Nov 21, 2008
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Is H&M a safe haven in retailing storm ?

Nov 21, 2008

STOCKHOLM, Nov 21 (Reuters) - Retail stocks have been slashed as the financial crisis has hit consumer spending and brought an end to a buying binge.

Hennes & Mauritz , the world's third-largest clothing firm by sales, is often cited as a firm that should manage well in a downturn, thanks to its geographic spread and low-price position.

But is the Swedish stock worth buying in the current climate?


H&M stock has lost more than a third of its value this year, but it has fared better than the DJ Stoxx European retail index .SXRP, which is so far down 45 percent.

H&M is now at attractive levels both historically and relative to the Swedish market, said Evli Bank's Anders Wiklund.

"The premium that they have been traded at has been pushed lower quite significantly," the analyst said.

Jyske Bank analyst Christian Nagstrup, who has a "buy" on the shares, said H&M had done well during past downturns and was still going strong despite the wider gloom.

"It seems like this downturn is more severe than what we have experienced in the past years. But they show pretty good momentum despite a very difficult environment," Nagstrup said.

The latest evidence of H&M's resilience: October total sales were up 9 percent year-on-year and like-for-like sales down 2 percent. In contrast, October apparel sales in Germany, which is H&M's biggest market, fell 5 percent from a year earlier.

"I think they are impacted, but not to the same extent as their competitors. What we have seen indicates that they are taking market shares. And I think they will do better than the average," said Nagstrup.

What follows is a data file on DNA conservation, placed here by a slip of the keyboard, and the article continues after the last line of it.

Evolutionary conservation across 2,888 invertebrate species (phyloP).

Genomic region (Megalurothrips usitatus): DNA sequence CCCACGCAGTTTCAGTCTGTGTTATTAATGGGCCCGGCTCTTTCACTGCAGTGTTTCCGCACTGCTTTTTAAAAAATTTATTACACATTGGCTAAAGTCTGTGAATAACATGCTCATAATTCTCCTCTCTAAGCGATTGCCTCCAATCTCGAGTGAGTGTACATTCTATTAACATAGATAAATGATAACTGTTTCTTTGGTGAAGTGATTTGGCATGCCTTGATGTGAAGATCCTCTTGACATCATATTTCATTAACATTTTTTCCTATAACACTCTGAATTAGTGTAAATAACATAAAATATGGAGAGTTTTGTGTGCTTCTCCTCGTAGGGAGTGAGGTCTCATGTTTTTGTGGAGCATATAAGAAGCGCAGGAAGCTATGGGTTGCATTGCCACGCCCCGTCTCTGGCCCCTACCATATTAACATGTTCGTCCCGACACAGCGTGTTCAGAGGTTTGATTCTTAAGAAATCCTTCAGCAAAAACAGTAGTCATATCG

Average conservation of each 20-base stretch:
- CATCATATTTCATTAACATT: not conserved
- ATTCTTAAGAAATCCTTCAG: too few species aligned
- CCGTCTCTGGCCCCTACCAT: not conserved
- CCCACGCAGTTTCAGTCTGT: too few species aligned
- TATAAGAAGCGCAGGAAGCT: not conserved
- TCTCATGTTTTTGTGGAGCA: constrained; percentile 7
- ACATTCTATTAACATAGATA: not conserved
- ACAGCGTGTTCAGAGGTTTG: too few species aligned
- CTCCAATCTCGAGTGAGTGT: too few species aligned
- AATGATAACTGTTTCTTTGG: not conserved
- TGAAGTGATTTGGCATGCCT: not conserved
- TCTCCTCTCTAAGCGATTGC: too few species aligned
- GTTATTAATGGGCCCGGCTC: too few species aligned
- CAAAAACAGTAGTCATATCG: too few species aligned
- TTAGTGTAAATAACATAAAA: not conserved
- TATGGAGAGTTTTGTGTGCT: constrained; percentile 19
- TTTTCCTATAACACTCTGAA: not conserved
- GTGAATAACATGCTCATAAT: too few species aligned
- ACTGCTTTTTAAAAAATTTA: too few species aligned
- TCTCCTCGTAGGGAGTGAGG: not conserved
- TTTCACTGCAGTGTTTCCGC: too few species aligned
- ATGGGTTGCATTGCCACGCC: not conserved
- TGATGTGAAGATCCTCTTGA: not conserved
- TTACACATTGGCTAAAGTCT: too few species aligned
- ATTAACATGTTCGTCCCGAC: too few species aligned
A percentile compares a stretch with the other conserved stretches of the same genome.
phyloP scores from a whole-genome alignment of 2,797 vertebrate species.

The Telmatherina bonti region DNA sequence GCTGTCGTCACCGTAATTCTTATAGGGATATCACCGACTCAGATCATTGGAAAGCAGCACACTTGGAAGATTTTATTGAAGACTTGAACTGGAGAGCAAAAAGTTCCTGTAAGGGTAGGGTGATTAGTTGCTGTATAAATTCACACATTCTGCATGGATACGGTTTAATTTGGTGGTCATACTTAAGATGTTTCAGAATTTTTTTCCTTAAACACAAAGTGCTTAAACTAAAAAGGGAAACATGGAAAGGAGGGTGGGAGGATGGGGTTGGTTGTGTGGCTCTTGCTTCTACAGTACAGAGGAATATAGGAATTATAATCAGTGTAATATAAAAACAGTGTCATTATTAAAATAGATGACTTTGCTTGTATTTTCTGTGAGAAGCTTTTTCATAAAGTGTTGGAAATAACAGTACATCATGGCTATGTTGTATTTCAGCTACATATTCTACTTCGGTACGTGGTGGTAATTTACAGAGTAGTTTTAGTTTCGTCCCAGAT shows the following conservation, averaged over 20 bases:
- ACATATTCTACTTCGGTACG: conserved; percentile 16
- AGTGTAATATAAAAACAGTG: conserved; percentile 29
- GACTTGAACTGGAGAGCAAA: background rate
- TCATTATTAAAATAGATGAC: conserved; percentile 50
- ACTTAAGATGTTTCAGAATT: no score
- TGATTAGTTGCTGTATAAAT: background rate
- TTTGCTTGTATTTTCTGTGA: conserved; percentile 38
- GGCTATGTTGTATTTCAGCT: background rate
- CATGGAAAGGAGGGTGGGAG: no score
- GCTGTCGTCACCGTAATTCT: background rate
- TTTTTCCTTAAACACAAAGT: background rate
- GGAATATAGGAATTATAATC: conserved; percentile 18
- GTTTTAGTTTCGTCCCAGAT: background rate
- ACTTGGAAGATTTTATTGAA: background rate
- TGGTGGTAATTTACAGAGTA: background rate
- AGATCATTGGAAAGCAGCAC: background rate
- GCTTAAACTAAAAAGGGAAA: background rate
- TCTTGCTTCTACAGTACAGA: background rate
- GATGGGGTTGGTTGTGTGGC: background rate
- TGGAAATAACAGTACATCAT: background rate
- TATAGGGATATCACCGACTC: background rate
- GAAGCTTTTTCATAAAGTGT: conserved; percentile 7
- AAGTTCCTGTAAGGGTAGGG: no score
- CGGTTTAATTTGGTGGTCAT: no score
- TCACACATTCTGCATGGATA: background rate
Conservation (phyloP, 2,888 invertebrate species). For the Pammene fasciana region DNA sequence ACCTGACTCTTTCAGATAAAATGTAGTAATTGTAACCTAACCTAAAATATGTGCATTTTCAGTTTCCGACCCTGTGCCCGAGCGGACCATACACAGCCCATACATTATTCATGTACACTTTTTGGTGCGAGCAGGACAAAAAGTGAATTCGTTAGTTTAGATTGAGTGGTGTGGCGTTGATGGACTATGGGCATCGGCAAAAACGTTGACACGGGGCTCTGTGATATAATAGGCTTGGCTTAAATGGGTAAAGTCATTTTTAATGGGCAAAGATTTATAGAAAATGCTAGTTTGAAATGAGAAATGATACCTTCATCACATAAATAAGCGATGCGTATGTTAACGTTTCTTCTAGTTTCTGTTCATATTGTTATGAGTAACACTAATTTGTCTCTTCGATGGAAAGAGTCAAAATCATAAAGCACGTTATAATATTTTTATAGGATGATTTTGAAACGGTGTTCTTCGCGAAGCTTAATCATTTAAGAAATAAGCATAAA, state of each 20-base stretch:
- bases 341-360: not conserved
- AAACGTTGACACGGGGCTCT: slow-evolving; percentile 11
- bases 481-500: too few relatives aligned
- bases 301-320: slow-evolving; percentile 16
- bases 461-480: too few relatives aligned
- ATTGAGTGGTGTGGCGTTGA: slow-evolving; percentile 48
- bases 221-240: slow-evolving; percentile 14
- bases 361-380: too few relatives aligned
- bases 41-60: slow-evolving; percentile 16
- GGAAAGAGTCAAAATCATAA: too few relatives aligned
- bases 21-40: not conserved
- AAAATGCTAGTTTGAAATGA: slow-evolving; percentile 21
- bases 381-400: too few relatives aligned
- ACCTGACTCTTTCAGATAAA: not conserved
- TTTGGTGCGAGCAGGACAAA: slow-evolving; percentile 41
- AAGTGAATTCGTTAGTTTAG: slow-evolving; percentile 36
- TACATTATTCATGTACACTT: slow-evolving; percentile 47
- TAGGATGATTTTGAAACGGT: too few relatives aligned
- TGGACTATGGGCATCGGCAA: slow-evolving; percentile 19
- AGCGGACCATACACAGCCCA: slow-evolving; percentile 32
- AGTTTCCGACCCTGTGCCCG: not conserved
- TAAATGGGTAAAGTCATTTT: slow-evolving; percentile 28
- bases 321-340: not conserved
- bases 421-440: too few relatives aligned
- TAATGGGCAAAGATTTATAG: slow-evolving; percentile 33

Anders Wiklund highlights H&M's strong financial position and growth opportunities as positive factors.

"H&M has a strong financial position, which is even more important these days. There is also room for further growth, as there are many markets where they are not yet present," he said.

Wiklund recommended buying on a two-to-three-year horizon, though he advised more caution on a one-year view.


Fred Bjelland at Morgan Stanley, one of few analysts with an underweight rating on H&M, believes the market underestimates the risk to margins from a stronger dollar.

"Its industry-leading EBIT margin is unsustainable," Bjelland wrote in a research note published on Nov. 6. He said his position had not changed after H&M's October sales figures were released earlier this week.

H&M has benefited from a weaker dollar in recent years as the retailer does much of its sourcing in dollars and has limited sales in the currency. Bjelland thinks past currency imbalances have allowed H&M to expand its margins beyond industry norms.

But as the dollar strengthens, H&M will face tougher times.

"Coupled with increased markdown risk (due to lower sales growth), we believe that H&M's gross margin will continue to fall, which will put significant pressure on its long-term earnings prospects," Bjelland wrote.

Bjelland thinks the share price already discounts higher risk, but does not yet factor in lower long-term earnings potential, which rival Inditex does.

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